Toshihiko Fukui is looking more and more like Asia’s answer to Alan Greenspan.
It is exactly what many Japanese politicians had hoped for. When Fukui became Bank of Japan (BoJ) governor in March 2003, lawmakers urged him to be the “Greenspan of Japan, if not Asia.” It was a bow of acknowledgement to the then-Federal Reserve chairman’s effect on markets and the power of his monetary policies.
Politicians got their wish—not in the way many imagined. Now, markets are paying the price for Greenspan’s mark on Japan’s rate policies. Fukui’s BoJ, just like Greenspan’s Fed, has both created and enabled bubbles overseas with ultra-low rates.
All this may come as a surprise to Fukui’s supporters, and there are many. To them, Fukui restored credibility they felt had been lost during the 1998-2003 tenure of Masaru Hayami. The adulation sometimes seems akin to how many view Greenspan, who was dubbed “Maestro” in a gushing 2001 book by Bob Woodward (Maestro: Greenspan’s Fed and the American Boom).
What is conveniently overlooked about Greenspan’s 1987-2006 tenure is his role in China’s asset bubble and, by extension, Asia’s.
Greenspan’s policy of keeping interest rates unusually low in the first half of this decade fuelled speculation in high-risk assets. That led to a cheap capital-fuelled investment bubble in China.
Greenspan’s culpability for the financial contagion that the US subprime-mortgage mess is sending Asia’s way is almost beside the point. The first hint Greenspan’s fingerprints were on this crisis came in June, when former Fed colleague Edward Gramlich told The Wall Street Journal that Greenspan had opposed a proposal that would have boosted oversight of subprime lenders.
Greenspan seems to be getting a pass from a Wall Street that remembers kindly how he bailed out investments time and time again. From the Mexican peso woes and the financial meltdown in Orange County, California in the mid-1990s, to Long-Term Capital Management’s collapse in 1998, to the Internet stock bubble of the late 1990s, Greenspan proved to be a reliable market saviour.
That’s the Fed’s job, some might say. And Greenspan’s genius, supporters say, rested in the very reason Woodward dubbed him maestro: his ability to conduct all instruments of economics amid an orchestra of political demands.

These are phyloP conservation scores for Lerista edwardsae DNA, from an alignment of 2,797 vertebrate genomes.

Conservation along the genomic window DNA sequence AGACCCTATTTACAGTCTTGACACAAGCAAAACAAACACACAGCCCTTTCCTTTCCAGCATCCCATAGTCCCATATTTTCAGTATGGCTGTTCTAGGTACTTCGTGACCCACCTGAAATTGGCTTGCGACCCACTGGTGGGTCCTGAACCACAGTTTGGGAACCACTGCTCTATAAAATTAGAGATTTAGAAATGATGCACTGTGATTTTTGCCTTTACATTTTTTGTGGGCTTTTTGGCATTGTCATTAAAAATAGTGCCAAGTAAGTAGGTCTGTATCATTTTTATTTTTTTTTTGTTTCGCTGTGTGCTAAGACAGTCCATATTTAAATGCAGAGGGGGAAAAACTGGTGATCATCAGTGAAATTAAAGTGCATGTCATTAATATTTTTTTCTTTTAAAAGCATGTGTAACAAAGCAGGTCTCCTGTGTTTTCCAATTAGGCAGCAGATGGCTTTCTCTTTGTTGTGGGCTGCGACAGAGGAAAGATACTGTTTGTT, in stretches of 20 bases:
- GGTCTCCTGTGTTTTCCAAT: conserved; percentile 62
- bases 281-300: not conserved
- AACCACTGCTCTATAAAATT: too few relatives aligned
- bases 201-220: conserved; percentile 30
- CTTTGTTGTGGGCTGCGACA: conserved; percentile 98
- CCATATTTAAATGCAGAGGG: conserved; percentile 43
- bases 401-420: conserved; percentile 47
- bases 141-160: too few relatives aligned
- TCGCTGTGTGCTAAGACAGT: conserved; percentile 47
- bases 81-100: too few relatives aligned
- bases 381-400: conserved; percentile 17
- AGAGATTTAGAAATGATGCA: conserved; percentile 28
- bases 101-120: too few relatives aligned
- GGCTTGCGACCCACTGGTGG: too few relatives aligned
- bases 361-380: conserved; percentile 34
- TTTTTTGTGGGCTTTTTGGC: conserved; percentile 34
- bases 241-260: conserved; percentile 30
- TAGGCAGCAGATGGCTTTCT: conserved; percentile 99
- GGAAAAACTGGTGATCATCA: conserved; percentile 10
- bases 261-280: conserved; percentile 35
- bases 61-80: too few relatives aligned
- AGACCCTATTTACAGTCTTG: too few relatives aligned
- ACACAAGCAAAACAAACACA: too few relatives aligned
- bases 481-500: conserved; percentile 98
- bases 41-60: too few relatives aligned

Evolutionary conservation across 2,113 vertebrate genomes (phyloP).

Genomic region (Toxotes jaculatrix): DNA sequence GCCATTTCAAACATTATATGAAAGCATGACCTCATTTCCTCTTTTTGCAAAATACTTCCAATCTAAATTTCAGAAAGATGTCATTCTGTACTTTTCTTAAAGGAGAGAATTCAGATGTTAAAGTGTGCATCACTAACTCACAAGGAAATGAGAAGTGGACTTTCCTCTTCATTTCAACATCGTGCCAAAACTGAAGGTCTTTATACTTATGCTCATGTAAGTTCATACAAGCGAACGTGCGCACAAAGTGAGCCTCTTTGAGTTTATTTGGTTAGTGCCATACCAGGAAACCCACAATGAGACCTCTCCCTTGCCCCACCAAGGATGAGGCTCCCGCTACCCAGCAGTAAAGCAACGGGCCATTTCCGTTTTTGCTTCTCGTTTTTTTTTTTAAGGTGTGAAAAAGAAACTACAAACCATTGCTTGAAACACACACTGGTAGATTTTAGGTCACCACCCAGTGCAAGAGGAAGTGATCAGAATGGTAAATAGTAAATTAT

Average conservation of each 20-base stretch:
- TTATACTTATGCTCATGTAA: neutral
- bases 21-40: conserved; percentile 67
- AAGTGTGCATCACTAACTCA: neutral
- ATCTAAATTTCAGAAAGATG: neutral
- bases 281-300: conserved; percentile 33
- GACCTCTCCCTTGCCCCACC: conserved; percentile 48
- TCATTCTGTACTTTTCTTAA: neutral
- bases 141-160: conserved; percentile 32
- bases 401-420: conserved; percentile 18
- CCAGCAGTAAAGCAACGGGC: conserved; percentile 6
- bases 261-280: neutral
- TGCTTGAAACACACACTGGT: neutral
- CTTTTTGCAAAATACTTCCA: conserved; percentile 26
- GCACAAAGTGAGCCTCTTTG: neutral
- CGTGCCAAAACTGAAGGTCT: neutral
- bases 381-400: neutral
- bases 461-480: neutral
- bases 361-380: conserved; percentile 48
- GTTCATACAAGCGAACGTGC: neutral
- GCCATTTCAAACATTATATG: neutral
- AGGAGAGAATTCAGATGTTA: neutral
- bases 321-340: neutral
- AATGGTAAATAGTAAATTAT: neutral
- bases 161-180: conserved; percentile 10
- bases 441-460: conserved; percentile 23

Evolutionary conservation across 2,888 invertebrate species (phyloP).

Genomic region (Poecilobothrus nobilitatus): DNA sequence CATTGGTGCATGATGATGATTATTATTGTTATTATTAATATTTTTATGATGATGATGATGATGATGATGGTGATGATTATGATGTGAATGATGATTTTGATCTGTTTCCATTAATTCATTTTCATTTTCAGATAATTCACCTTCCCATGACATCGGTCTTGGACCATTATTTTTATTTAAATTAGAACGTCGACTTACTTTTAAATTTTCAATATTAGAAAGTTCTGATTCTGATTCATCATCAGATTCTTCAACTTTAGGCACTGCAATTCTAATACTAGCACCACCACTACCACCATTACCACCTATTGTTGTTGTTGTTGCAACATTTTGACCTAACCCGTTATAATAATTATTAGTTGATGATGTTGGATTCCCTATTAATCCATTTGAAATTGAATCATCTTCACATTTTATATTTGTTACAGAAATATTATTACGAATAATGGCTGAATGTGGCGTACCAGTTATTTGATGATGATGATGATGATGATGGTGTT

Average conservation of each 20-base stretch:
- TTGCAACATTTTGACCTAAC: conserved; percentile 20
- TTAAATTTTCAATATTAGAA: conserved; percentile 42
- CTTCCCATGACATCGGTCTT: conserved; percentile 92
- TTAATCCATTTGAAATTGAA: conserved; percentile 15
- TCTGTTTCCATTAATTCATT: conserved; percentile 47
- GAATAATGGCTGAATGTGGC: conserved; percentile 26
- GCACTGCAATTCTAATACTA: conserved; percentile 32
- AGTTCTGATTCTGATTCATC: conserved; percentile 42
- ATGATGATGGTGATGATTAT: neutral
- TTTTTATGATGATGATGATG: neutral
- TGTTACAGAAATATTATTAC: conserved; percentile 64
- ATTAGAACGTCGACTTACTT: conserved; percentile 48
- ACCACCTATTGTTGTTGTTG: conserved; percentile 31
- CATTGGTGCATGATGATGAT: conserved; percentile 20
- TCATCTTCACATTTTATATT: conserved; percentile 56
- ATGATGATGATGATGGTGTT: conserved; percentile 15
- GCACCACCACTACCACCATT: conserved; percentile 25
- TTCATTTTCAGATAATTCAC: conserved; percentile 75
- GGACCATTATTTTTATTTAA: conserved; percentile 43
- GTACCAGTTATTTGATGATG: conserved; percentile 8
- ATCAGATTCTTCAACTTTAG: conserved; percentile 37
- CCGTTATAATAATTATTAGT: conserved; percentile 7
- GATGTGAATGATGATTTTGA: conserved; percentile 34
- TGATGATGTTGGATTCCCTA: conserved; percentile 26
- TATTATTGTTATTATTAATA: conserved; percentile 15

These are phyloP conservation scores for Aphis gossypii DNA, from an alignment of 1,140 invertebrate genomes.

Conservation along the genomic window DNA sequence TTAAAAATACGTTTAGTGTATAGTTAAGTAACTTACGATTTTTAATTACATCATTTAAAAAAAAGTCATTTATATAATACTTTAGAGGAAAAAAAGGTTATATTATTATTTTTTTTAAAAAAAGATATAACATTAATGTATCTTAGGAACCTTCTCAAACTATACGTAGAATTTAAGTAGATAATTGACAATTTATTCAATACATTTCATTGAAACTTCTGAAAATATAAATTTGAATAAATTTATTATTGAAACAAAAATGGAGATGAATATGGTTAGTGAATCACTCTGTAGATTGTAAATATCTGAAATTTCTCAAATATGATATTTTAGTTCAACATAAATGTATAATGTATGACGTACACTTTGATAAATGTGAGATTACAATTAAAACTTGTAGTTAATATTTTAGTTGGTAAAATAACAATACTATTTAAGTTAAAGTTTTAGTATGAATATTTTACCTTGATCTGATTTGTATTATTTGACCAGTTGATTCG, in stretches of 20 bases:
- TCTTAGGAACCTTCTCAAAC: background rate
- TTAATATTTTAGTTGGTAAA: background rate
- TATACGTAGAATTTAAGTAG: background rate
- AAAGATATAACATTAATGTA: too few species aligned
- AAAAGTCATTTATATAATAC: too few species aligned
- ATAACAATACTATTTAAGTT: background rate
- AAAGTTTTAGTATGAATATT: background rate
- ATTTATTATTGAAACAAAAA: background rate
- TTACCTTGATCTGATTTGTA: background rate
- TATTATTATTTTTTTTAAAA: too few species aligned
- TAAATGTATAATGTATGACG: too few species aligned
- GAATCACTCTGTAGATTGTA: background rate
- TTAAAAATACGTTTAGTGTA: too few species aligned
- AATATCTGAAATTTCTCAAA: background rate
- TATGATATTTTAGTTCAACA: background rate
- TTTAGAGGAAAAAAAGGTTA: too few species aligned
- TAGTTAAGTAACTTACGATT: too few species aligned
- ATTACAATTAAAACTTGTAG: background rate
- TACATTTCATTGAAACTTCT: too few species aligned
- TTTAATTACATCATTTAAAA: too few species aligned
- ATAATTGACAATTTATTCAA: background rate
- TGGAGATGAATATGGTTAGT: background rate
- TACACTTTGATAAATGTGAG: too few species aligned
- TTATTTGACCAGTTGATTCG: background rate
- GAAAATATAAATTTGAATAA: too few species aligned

More often than not, though, that meant helping Wall Street traders out of a jam. One side effect is what economists call the “bubble fix”, whereby central bankers’ attempts to calm markets lead to economic imbalances. Greenspan’s time at the Fed featured more than a few such episodes. Will Ben Bernanke’s?
It is an open question, following the Fed’s 17 August move to cut the discount rate—which it charges banks—by 0.5 percentage point to 5.75%. The surprise reduction was aimed at containing the subprime collapse, which threatens the broader credit markets.
Significantly, the Fed did not lower the more potent federal funds rate. Slashing the rate banks charge each other for overnight loans would have had a more dramatic impact on markets—and on perceptions of Bernanke’s betrothal to them. Given that barely two weeks earlier the Fed was fretting about inflation, Bernanke’s move—while clearly forced by markets—was a savvy one. The trouble begins if he starts slashing more vital rates at the next policy meeting on 18 September. Mortgage lenders did dodgy things; the Fed doesn’t have to save them from facing the consequences with a bubble fix.
By the time the Greenspan Fed began raising rates in mid-2004, it was already too late for Asia. Like clockwork, once the Fed lowered the federal funds rate to 1%, speculative capital flows rushed to Asia. In 2003, flows destined for Asia topped the previous peak in 1996, just before the region’s crisis began.
The biggest recipient, of course, has been China. Not surprisingly, Asia’s No. 2 economy is home to any number of speculative bubbles, from property to stocks.
Low US rates complemented zero rates in Japan. On Wednesday as BoJ begins a two-day policy meeting, the odds Fukui will boost rates from 0.5% are extremely low. That may be a green light to investors to continue borrowing cheaply in yen and moving those funds overseas into riskier assets. The so-called yen-carry trade is feeding bubbles globally.
One way in which all that easy money manifested itself is fuelling a surge in the use of derivatives. The search for higher returns boosted growth in the market for collateralized debt obligations. The upshot was untold amounts of leverage and risk in a global financial system struggling to keep up.
Globalization means Fed policies play a bigger role in Asia than folks in Washington may realize. The Fed is responsible for the US economy, of course, and Bernanke will focus on trends there. Asia will just have to hope his policies don’t overwhelm its markets with easy money.
Safely back in the private sector, Greenspan is now among those warning of bubbles in China. It’s one thing for investors such as Marc Faber to do that; it’s another for Greenspan to—unless he’s looking in the mirror. Instead of Maestro, “Mr Bubble” may be a more accurate nickname.
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